Launch Slideshow

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Taking It In-house

Taking It In-house

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    Maximizing their resources

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    The severity

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    The magnitude

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    The employees

Kevin Beachy has been overseeing the bridge replacement program for Alleghany County, Md., since 1985, when the county—located in Maryland's panhandle three hours west of Baltimore—adopted a different approach to rehabilitation and replacement.

“We used to try to do everything in-house when we had a six-man full-time bridge crew. But we had more bridges deteriorate than we could replace,” he recalls.

In just two decades, however, the county has cut in half the number of bridges posted at load restrictions (it is at 28%, down from 60%) by contracting out large projects and keeping the smaller, more manageable projects in-house—all without a dedicated bridge crew. Considering that both light and heavy manufacturing equipment as well as coal mining trucks travel the county's 550 miles of roads, that's quite a feat.

Over in Garrett County, Md., Dwight Emory uses some of his full-time roads department employees to act as seasonal bridge crews to plow snow on 700 miles of roads during the winter, just as Beachy does.

“With a contractor, you need time to get him in place. The benefit of going in-house is that you control the timetable and construction. It provides flexibility,” Emory says.

That is just one of several factors Beachy and Emory consider when planning a bridge project. Here are seven more things to consider:

The severity of the bridge's condition: Federal law requires bridges with spans longer than 20 feet to be inspected every two years, but Allegany County also inspects all smaller bridges every five years.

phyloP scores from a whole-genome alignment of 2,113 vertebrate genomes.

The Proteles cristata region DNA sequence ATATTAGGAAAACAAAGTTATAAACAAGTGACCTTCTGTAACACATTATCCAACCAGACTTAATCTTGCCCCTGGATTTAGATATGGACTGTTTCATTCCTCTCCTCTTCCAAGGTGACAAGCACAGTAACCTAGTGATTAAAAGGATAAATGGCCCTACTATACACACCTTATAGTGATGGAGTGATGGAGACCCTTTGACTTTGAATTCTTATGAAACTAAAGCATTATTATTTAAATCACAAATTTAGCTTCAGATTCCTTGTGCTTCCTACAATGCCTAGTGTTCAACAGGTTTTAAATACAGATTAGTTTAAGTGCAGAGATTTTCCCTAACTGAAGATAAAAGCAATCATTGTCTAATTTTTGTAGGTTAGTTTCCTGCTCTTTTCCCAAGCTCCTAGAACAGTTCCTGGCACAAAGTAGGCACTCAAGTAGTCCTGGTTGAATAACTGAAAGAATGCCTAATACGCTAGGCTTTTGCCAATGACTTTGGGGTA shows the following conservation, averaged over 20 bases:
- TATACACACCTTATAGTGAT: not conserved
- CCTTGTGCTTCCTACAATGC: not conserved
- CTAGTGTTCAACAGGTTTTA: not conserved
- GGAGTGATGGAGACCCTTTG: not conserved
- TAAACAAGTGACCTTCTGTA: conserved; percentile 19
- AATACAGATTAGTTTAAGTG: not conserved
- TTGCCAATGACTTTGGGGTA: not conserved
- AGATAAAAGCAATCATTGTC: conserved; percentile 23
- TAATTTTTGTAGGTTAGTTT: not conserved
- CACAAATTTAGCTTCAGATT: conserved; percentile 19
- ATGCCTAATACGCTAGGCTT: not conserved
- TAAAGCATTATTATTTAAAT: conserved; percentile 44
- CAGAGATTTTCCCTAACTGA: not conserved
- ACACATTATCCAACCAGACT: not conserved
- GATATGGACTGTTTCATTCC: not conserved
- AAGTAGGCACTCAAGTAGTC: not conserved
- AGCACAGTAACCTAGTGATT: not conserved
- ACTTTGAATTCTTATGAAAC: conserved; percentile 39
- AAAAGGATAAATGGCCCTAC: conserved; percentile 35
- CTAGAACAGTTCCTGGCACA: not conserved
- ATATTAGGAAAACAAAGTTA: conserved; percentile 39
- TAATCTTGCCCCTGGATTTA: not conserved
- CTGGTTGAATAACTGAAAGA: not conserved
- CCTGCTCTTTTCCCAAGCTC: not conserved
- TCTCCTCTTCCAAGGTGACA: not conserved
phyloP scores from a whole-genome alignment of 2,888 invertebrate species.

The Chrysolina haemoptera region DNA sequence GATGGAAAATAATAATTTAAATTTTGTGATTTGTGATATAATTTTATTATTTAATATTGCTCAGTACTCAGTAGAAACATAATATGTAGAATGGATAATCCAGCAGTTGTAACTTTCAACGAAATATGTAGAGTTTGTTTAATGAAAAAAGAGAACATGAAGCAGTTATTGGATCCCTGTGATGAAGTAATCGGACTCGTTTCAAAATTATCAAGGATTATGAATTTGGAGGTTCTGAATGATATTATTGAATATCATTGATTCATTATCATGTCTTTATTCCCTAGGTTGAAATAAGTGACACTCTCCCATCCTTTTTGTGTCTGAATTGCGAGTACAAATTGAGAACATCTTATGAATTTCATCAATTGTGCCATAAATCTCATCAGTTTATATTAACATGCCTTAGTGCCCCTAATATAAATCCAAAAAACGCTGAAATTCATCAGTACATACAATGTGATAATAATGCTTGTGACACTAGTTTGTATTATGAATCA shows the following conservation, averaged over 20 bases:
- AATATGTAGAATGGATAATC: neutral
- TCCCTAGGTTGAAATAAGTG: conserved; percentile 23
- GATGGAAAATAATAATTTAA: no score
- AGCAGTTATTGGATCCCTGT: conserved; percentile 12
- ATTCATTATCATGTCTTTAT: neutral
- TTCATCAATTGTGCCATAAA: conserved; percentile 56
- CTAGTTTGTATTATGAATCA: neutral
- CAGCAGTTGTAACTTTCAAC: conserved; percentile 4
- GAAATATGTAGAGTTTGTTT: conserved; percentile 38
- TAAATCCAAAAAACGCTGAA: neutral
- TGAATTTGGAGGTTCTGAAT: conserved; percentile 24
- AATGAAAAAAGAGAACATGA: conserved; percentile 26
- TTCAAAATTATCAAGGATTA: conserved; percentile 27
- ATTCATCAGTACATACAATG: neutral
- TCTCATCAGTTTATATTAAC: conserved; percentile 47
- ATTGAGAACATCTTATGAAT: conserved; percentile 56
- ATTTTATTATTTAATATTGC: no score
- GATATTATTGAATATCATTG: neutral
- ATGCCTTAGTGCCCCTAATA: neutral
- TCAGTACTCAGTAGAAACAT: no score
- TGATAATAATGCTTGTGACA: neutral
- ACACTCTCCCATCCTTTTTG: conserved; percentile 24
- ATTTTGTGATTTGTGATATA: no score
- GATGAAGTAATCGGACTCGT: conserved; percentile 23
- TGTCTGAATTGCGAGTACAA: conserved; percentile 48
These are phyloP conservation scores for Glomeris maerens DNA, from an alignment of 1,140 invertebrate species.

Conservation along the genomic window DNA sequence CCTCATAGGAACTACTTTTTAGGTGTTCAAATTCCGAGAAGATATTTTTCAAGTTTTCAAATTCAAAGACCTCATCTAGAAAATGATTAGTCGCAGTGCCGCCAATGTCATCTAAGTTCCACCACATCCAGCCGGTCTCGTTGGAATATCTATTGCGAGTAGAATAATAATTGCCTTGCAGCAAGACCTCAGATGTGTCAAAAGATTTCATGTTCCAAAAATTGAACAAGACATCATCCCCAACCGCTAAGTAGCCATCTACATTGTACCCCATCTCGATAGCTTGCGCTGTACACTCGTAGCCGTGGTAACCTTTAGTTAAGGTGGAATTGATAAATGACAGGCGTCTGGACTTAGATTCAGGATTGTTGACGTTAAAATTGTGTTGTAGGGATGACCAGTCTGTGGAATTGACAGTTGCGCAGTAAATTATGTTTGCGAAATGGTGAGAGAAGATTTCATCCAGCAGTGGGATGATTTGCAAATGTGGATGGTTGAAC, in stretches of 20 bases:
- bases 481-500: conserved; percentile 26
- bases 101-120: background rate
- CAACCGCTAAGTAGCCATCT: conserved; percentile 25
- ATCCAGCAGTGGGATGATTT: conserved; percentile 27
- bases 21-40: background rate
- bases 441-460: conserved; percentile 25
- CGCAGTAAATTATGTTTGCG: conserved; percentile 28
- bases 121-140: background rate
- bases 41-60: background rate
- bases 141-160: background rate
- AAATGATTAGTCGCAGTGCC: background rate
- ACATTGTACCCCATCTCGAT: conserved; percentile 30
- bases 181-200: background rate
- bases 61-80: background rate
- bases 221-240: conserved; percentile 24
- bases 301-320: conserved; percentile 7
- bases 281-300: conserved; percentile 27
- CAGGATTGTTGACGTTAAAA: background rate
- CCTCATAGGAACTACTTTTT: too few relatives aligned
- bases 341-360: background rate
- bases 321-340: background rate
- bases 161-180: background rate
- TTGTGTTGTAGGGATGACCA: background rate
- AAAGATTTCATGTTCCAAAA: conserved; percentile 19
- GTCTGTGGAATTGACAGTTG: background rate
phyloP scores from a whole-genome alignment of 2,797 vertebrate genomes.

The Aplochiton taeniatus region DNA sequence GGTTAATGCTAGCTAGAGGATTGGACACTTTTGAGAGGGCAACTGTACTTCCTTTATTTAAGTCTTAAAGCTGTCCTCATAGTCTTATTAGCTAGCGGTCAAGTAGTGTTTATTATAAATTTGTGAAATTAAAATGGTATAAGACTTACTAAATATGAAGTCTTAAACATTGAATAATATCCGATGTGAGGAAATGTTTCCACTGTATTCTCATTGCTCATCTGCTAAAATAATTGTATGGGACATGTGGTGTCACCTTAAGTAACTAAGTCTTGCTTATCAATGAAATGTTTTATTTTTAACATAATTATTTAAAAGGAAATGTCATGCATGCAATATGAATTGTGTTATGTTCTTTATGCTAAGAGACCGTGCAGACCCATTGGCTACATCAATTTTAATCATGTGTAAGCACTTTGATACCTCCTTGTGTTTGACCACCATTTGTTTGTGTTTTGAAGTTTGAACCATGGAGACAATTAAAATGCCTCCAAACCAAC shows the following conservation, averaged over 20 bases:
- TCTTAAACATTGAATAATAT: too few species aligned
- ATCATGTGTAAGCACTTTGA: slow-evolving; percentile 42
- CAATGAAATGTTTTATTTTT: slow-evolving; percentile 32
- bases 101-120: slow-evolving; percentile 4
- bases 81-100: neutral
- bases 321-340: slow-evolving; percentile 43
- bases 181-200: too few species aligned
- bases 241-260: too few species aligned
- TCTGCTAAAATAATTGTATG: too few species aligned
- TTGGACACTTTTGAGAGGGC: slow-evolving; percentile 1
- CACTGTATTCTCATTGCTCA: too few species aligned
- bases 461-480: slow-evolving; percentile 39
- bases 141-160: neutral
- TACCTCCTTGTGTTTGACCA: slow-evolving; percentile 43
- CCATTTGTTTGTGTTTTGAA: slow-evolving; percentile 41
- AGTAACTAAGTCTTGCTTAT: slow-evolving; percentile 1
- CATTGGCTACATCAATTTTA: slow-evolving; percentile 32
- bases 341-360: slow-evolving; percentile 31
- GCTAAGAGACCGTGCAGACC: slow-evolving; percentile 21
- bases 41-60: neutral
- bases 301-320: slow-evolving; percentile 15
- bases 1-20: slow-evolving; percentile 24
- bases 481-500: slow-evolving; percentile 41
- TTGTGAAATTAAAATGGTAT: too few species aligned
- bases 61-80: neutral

“If the state imposes a load restriction of three tons (6,000 pounds) or less, the bridge is closed immediately, and we have to do temporary repairs until it can be replaced. On the other hand, if we see a slow deterioration every couple years, then we know that in three or four years we'll have to do something, and we can actually program it in our budget with our own crews,” explains Beachy, a speaker at the 2008 National Association of County Engineers conference in Portland, Ore. “If there are major environmental impacts, and we have to go through the permit process (which lasts six to eight months) but the structure is collapsing, we consider that an emergency repair and go to a contractor.”

Abutments are the first thing Emory considers because the county's equipment cannot reconstruct concrete abutments for bridges with a clearance higher than 20 feet. “Our crews handle one or two minor structures each year plus one major structure,” says Emory, whose projects are limited by the type of equipment available to him.

The time of year: Maryland allows construction work in streams only from May through October.

Alleghany County crews average three to five projects annually (considering that construction season lasts six months, and each project takes two to three weeks to complete). “We don't have the luxury of having a bridge crew that can work 12 months of the year, but we're probably saving a quarter of a million dollars a year,” Beachy estimates, considering the salaries and benefits for five full-time employees.

“If we don't need to be near the stream, and the abutments are not in the flood plain, it can happen year-round— but it can be too cold for concrete work, and we're also not set up with heaters, so our crews can't work in below-freezing weather,” he adds.